Menopause Or Menopause Transition: When Does The Biology Begin?
Does menopause really begin only after a woman experiences her last menstrual period? On average, the age of these women is 51 years. But ask any woman in menopause how she recalls the three to five years before she reached that milestone and most will remember that their menstrual cycles became more erratic and unpredictable. We now know that other biological changes also are beginning to occur.
The official statement of the North American Menopause Society (2012) marks the Menopause transition as a several-year window. It begins with early perimenopause of variable length signaled by fluctuating follicle stimulating hormone (FSH) levels as declining estrogens from the ovaries fail to produce a negative feedback to the brain. A late perimenopause of one to three years is marked by consistently rising FSH levels as estrogen levels fall further, followed by early menopause which lasts for two to six years during which FSH levels stabilize at a high level into late menopause. But what has this to do with the many symptoms that women experience in this chapter of their lives? For those answers, we must examine the critical relationship that exists between estrogen and inflammation.
In the reproductive years, estradiol, 95% of which is produced by the ovaries, functions as the most powerful estrogen. It was always respected for its role in pregnancy and menstrual cycling. Yet, more recently, scientists have shown that during those years estradiol also serves to suppress production of critical inflammatory proteins such as interleukin 1 (IL-1), interleukin 6 (IL-6) and tumor necrosis factor alpha (TNF a), which are normally generated by monocytes, macrophages, neutrophils, and other cell populations. These inflammatory proteins, when expressed, are capable of stimulating over 60 other inflammatory proteins that we now recognize attack brain, bone, heart, skin, and blood vessels. The appearance of these inflammatory proteins parallels the fluctuating and then rapidly declining estrogen levels seen in late perimenopause.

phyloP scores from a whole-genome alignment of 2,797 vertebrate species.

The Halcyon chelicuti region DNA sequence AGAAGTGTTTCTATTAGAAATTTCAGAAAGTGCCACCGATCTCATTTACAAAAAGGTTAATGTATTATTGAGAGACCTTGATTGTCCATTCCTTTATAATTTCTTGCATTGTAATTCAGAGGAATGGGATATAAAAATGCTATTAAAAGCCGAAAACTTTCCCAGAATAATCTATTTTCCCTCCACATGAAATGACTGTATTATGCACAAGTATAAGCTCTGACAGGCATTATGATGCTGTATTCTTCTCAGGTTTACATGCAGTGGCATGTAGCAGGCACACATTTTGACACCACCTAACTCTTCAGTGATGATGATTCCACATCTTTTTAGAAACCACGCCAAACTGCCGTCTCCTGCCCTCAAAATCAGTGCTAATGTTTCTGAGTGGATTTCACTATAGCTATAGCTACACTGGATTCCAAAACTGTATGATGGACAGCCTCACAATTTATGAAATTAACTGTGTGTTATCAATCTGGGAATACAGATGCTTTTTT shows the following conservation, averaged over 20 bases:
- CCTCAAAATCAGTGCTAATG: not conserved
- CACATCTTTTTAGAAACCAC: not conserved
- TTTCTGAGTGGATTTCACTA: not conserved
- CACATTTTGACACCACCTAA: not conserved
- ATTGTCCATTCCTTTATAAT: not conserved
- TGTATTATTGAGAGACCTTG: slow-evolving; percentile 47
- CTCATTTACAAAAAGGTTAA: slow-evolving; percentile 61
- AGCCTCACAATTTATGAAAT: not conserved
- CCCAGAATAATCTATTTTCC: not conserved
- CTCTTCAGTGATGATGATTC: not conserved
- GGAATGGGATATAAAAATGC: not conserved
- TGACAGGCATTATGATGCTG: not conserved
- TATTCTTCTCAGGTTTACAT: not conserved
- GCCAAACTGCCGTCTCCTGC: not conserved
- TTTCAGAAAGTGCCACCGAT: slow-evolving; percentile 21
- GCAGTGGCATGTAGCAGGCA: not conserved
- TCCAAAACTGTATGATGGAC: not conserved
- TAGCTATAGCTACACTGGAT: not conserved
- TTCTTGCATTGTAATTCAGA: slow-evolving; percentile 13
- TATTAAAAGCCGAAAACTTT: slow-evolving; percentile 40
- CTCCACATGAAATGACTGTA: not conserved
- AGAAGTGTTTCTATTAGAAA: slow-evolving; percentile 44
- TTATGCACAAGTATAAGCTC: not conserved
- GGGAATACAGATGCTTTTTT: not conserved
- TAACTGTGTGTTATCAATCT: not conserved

Women may recognize this period of their lives only by the onset of irregular menstrual periods. Yet it is during this window of time that estrogen levels fluctuate and even may increase briefly before beginning to decline permanently. It is also a time when some women for the first time begin to experience transient hot flashes, mood disorders, vaginal dryness, or sleep disorders.
From clinical studies, scientists also have shown that during the three to five years leading up to the last menstrual period, visceral fat that surrounds our abdominal organs and coats our blood vessels increases to a greater degree than does subcutaneous fat. These specialized fat cells act as tiny factories to produce a wide range of inflammatory proteins. These changes are accompanied by a rise in blood lipid levels and increases in blood vessel wall thickness. These cardiovascular events, while perhaps not generating the emotional reaction of many of the other perimenopausal symptoms, signal the real risk in menopause, that of a cardiovascular event and even stroke.
As scientists continue to clarify the biology of the menopause transition, they will offer clinicians and their patients education and novel approaches to accommodate this most natural time in life.
By James Woods, M.D.
Dr. Woods treats patients for menopause at the Hess/Woods Gynecology Practice.
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James Woods |